I hold dear and close the big things in life like love, family, friendships, and connections. I also believe they are all enhanced by the little things. The little things in life...Those little trickets or thoughts that we hang onto. They might be in a shoe box in your closet or the attic, they might be on your nightstand. Special paper and photographs in your desk drawers. A dish or an ingredient that you are cherishing to the last crumb.
When I moved to the US, I came with the two suitcases and a few little things that kept me connected to my home. Among those items were "Pipou" a stuffed rabbit that I got when I was born and a tiny porcelain box with my name on it. What was I thinking?. Imagine the first time B. stayed over: "oh and by the way, meet my favorite blankie type thingie, Pipou" Now that a sure way to get rid of your date!! Or was I so afraid to become mute that the box would become another way to give my name out?! Well I know why they came along but retrospectively it could have thrown a few people off. However I did meet a wonderful man who embraced all the crazy little things his crazy expat of a wife enjoyed and needed to stay connected with.
A lot of the little things that bring me a smile on my face are, you can guess, often related to food. I just have to open a jar of Herbes de Provence that I can hear the cicadas and all of a sudden I am home for a brief instant. Open the jar, close the jar. Open the jar, close the jar.....smile. Slicing lemons almost always makes me want to drop a couple of slices in a hot cup of tea, just like Mamie used to do. Within ten minutes, the kettle is singing away. Little things like that make me vibrate, keep me alive, keep me going. We all have our inner batteries, these are mine.
I made a bunch of souffles earlier this month, and for one of them I opened up my last and treasured can of chestnut paste.One of my little things. I kept it waiting on the shelf for a long long time but one souffle I wanted to bake again was my family's Chesnut Chocolate Tapioca Souffles ( you can read the full article in Desserts Magazine). When I served one to B., he exclaimed "Oh my gosh! Did you finally pop that last can open? That's serious!" while my head was screaming "yes I did , so pay attention and eat it slowly!". I did not say it outloud though. I did however scrape that can to the last drop of cream and froze the leftover for a future dessert.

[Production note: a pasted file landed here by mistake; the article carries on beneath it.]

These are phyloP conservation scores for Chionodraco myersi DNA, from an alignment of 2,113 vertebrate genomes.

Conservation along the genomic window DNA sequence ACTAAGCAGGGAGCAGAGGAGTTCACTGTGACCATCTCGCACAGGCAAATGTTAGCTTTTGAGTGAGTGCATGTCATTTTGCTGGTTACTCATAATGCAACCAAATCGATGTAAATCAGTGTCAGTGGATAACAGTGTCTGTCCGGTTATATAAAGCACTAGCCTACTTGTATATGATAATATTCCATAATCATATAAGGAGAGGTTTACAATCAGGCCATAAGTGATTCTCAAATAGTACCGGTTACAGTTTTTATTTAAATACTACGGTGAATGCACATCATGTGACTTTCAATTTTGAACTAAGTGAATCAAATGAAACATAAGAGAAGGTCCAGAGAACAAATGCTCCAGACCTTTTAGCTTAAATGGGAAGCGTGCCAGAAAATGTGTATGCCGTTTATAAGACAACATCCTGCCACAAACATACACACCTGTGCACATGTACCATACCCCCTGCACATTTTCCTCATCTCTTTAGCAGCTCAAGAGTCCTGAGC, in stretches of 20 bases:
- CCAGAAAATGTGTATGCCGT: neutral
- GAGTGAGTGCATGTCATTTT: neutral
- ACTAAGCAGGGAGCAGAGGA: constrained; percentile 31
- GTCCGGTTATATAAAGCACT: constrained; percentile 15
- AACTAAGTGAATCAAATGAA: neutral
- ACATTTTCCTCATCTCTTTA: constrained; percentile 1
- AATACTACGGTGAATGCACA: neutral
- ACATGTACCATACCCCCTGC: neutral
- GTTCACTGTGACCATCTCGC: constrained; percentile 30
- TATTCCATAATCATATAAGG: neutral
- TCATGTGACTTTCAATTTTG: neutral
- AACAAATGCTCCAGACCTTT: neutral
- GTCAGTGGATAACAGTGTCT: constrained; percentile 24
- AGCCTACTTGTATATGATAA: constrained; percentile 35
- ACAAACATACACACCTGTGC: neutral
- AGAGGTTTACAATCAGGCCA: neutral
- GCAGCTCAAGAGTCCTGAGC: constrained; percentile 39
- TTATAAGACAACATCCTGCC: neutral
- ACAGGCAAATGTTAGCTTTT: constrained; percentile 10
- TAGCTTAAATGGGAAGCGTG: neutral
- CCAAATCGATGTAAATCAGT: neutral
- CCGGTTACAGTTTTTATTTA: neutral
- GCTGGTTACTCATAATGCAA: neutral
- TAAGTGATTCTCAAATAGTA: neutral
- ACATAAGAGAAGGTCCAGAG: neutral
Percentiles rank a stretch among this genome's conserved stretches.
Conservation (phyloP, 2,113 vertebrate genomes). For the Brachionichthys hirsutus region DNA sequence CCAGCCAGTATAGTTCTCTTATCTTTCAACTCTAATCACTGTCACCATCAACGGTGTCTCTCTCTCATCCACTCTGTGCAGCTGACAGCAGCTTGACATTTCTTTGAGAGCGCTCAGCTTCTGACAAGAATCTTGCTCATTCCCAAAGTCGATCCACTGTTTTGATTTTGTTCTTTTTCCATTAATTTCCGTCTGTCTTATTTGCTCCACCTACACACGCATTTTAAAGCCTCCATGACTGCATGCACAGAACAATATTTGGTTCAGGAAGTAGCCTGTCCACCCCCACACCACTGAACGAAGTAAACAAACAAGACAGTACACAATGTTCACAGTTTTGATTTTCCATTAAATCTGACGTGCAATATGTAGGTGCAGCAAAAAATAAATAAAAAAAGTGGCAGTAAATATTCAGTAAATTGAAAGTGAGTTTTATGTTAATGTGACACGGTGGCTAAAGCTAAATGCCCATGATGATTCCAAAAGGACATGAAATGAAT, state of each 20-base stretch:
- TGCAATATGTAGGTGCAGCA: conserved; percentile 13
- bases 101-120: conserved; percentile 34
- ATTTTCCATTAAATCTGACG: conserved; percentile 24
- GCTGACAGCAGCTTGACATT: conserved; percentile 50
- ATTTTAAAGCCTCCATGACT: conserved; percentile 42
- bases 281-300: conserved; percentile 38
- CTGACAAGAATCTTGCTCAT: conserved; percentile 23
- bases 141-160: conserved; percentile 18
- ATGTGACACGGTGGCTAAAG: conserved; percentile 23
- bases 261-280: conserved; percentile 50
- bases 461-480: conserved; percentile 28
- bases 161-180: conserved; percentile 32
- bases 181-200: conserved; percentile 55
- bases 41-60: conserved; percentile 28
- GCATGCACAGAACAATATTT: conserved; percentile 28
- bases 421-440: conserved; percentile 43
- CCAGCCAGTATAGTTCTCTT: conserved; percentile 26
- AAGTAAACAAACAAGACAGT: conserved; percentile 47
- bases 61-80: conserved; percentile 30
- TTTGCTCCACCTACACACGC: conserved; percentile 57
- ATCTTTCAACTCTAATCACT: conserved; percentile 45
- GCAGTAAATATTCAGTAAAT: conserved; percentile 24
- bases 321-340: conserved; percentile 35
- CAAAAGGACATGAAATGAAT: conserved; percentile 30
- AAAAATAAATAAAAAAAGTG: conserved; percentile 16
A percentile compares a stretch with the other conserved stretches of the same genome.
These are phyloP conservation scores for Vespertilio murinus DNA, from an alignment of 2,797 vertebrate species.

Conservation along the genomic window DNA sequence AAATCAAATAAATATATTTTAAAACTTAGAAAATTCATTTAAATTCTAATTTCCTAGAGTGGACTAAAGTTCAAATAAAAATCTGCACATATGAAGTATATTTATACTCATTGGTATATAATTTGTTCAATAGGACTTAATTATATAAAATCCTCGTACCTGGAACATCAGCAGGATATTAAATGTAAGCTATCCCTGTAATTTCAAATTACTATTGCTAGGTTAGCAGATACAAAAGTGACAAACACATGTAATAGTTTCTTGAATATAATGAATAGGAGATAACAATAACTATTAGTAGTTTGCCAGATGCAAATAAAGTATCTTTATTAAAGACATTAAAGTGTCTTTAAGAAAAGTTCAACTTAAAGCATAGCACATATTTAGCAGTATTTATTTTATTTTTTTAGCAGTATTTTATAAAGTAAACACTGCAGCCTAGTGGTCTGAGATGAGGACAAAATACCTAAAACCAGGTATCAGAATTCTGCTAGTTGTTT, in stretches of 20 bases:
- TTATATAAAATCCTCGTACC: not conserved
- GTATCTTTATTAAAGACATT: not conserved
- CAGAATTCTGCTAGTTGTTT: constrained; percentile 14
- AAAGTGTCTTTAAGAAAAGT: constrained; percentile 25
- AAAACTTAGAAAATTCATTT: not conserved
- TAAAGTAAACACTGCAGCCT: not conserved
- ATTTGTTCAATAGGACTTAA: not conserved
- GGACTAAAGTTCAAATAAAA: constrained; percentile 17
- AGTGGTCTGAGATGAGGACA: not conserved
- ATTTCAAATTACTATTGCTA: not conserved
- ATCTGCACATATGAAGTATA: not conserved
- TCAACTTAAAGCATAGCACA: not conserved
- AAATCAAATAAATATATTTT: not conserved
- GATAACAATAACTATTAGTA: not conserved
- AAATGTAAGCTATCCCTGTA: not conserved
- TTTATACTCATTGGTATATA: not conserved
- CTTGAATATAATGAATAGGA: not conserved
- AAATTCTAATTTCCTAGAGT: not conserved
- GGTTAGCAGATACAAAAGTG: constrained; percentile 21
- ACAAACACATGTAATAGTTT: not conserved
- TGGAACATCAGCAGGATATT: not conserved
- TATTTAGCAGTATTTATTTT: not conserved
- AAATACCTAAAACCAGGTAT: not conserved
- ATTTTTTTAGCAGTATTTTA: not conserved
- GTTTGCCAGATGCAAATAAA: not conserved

It then hit me that my favorite way to eat it is still the simplest: with a spoon. However, since it is a delicacy after all, to be savoured to the last bit, I decided to give it a more proper farewell than us, our spoons, a tin can and a comfy sofa. I made a verrine layering a simple milk chocolate mousse, a layer of bittersweet chocolate ganache, chesnut cream mousse and a little whipped cream. Delicious! It was winter comfort at its best for me. Now I must remember to ask mom to bring more when they come next month (read this mom?!).
What are your "little things" in life?
Milk Chocolate And Chesnut Mousse Verrines Recipe:
Serves 4 depending on the size of your ramekins or glasses.
Kitchen Notes: you can find "creme de marrons" or chesnut cream online, here for example or make your own. The chocolate painted glasses I used were extras I had prepared for the Daring Bakers challenge last month and did not used and they worked perfectly with this.
For the Milk Chocolate Mousse:
4 oz (120gr) semisweet chocolate, chopped
2 tablespoons (30ml) whole milk
3 tablespoons (25gr) butter
3/4 cup (175ml) heavy cream, cold
In a bowl set over a pan of simmering water (make sure that the bowl fits snuggly over the pan and does not touch the water), melt together the chocolate, milk, and butter. Remove from the heat and let cool to room temperature. In a mixer, whip the cream to medium peaks and fold it into the chocolate mixture. Pipe or spoon the mousse into ramekins or glasses. Refrigerate.
For the Chocolate Ganache:
1/2 cup (125ml) heavy cream
6 oz (180gr) bittersweet chocolate
In a small heavy saucepan set over medium hight heat, bring the cream to a boil. Place the chocolate into a medium sized bowl and pour the hot cream over it. Let the mixture stand for 2 to 3 minutes. Gently stir the cream and chocolate together with a spatula until the mixture comes togethr and is fully combined. Let cool completely before dividing it on top of the chocolate mousse. Refrigerate.
For the Chesnut Cream Mousse:
3/4 cup (157ml) heavy cream
1/2 cup (125ml) chesnut puree
In a mixer fitted with the whisk attachment, whip the cream to medium stiff peaks. Add one third into the chesnut puree to lighten it and then fold in the remaining whipped cream until combined. Pipe or spoon on top of the ganache layer. Refrigerate.
For the whipped cream:
1/2 cup (125ml) heavy cream
In a mixer fitted with the whisk attachment, whip the cream to medium stiff peaks. Pipe or spoon on top of the chestnut layer and level with an offset spatula.